The extradition agreement is not in dispute, and was clearly included in the minutes of the Cabinet meeting on Tuesday (see here).
However, despite several extensive searches The Phuket News has not been able to confirm through any official reports the comments attributed to government spokesperson Rachada Dhnadirek in announcing the news. All subsequent reports, including by Europa Press and MSN News, have all been sourced to the one story, by The Nation (see here). There has not been any reports of the extradition agreement by state news agencies.
Of course, extradition agreements are common between countries, but Ms Rachada’s explanation – if accurately reported – that the pact does not require the approval of the Parliament since it “does not affect Thailand’s territory, economy, society or trade and investment’” is utter rubbish, and anyone living on Phuket can tell you that. The number of Russians in Phuket is already having an economic effect and affecting the social fabric in certain areas on the island.
Giving just one example, rental prices in areas preferred by Russians in Phuket, such as Bang Tao and other areas in Cherng Talay, have risen by as much as 300%. That alone has caused much angst among local expats, but it does deserve closer observation, coupled with a look at the much-reported fact that Russians have bought 40% of all condos sold in Phuket in the past year.
First, looking to the source, the number of Russian arrivals in Phuket are being reported as if they are record numbers never seen before, all attributed to the so-called “draft dodgers” looking to escape being called up to serve on the frontlines in Ukraine. This understanding is so convoluted it beggars belief.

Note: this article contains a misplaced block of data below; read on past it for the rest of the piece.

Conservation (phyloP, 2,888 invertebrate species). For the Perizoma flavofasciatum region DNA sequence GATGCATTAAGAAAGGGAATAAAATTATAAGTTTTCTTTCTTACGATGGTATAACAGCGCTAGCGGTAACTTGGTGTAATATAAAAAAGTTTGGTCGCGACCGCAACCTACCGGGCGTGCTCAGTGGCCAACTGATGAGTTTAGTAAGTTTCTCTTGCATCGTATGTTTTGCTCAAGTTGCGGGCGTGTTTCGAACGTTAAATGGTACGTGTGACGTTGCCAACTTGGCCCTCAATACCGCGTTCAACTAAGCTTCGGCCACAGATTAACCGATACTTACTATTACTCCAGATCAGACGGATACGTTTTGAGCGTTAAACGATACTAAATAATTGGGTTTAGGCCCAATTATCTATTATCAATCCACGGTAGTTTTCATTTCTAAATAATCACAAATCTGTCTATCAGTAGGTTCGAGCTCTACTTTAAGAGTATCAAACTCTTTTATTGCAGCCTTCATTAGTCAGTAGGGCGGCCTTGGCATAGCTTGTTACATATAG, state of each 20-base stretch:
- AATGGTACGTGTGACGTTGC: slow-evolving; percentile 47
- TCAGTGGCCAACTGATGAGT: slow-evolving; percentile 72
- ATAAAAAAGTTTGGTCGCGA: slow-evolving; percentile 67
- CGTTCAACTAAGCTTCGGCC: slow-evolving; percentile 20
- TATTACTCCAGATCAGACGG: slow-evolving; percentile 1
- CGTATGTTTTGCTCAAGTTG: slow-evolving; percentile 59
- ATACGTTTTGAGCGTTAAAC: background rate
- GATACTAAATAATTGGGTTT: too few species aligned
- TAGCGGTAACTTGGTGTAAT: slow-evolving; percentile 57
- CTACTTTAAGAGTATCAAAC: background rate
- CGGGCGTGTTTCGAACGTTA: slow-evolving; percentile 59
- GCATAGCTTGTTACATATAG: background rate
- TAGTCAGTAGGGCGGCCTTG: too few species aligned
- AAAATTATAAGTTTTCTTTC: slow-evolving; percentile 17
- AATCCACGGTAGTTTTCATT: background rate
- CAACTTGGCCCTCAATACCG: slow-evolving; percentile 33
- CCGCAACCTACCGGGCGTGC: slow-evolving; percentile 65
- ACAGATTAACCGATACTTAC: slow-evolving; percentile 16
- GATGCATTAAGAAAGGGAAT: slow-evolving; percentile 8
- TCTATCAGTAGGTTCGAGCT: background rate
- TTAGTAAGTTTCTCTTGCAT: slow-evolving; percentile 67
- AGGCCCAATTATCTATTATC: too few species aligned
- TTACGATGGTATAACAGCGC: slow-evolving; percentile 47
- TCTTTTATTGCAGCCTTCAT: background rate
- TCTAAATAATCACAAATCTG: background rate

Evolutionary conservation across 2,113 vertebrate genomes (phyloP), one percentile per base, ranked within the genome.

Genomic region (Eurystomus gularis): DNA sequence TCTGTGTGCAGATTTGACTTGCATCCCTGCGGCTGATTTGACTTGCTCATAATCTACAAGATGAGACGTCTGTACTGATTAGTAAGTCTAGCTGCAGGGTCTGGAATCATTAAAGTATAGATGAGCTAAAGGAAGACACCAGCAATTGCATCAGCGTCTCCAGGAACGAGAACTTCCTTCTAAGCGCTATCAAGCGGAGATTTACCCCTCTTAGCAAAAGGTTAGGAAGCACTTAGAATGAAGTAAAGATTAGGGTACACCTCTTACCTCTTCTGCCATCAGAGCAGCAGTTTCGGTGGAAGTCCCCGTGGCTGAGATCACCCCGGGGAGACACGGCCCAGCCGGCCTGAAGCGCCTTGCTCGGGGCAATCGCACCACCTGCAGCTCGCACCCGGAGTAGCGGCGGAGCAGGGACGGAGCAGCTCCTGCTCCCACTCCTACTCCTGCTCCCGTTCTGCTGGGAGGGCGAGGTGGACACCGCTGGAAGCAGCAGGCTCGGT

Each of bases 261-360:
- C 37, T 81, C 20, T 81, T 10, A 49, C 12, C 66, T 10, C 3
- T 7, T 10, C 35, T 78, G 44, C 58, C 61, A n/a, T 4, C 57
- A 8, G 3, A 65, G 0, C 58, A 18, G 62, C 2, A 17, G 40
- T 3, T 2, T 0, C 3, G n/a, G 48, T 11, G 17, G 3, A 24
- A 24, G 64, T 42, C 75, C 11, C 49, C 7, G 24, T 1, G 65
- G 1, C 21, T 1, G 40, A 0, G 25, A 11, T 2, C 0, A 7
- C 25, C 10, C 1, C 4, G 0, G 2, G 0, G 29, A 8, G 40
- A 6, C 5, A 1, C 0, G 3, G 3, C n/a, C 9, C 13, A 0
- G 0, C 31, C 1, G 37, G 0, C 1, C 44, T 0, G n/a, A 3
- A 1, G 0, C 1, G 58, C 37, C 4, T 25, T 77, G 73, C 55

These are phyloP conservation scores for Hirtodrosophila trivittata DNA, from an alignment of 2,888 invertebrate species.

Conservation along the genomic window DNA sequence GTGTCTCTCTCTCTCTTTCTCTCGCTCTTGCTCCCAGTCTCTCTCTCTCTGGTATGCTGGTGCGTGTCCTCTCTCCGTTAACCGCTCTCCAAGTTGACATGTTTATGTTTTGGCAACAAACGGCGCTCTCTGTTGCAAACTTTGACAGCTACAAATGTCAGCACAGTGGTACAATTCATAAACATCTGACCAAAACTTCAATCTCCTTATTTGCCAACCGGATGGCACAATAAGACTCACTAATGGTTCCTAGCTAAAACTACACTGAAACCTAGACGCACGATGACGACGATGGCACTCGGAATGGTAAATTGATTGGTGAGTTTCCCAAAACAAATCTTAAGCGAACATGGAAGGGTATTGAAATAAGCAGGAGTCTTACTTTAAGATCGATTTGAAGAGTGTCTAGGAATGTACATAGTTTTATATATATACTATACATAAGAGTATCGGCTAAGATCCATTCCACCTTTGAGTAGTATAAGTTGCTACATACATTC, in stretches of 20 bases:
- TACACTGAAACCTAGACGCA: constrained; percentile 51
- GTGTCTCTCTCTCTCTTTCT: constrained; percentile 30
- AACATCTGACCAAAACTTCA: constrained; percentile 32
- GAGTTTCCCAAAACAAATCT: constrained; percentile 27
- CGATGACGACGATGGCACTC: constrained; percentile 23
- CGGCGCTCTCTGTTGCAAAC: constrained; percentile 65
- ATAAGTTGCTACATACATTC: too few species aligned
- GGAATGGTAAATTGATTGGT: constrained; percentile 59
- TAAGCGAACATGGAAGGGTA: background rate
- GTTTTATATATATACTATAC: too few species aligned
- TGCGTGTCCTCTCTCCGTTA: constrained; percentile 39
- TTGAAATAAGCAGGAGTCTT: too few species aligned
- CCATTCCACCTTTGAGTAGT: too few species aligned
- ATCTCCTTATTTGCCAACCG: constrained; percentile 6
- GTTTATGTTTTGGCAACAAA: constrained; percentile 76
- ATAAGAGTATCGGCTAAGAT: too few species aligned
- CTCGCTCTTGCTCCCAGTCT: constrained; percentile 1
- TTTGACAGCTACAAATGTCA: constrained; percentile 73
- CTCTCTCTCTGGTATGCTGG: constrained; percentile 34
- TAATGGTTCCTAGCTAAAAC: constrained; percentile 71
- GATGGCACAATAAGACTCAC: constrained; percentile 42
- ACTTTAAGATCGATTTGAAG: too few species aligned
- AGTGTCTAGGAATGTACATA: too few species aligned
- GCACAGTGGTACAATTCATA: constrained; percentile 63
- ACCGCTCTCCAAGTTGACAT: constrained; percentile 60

The most common figure reported to highlight the number of Russians arriving in Phuket is that from Nov 1, 2022 to Jan 21, 2023, more than 233,000 Russians arrived on the island. Compared with other nationalities and any of the past three years, this is a large number. But in 2019, before COVID hit, more than 700,000 Russians visited Phuket – meaning that the “alarming” high number of Russians currently coming to Phuket is actually on pace with that rate.
Another consideration not even mentioned in recent reports marking Russian arrival numbers is that the months selected to highlight are the peak period of the whole year for Russians to come to Thailand. As Phuket Immigration has started reporting, the daily number of Russian is already falling.
Of course there are those fleeing being drafted into the Russian military among those coming to Phuket, but their number is a far cry from being the majority of them.
As for the “alarming” number condos in Phuket being bought by Russians, again, this is no different from the pre-COVID period, when Chinese and Russians together were the two main buyers of all condos being sold in Phuket, when 90% of new condos were being bought by foreigners.
The excellent report by Knight Frank earlier this month also helped to set the record straight by presenting, with actual statistics, just how few condos were sold in the past year, again, especially when compared with the huge volume sold in 2019.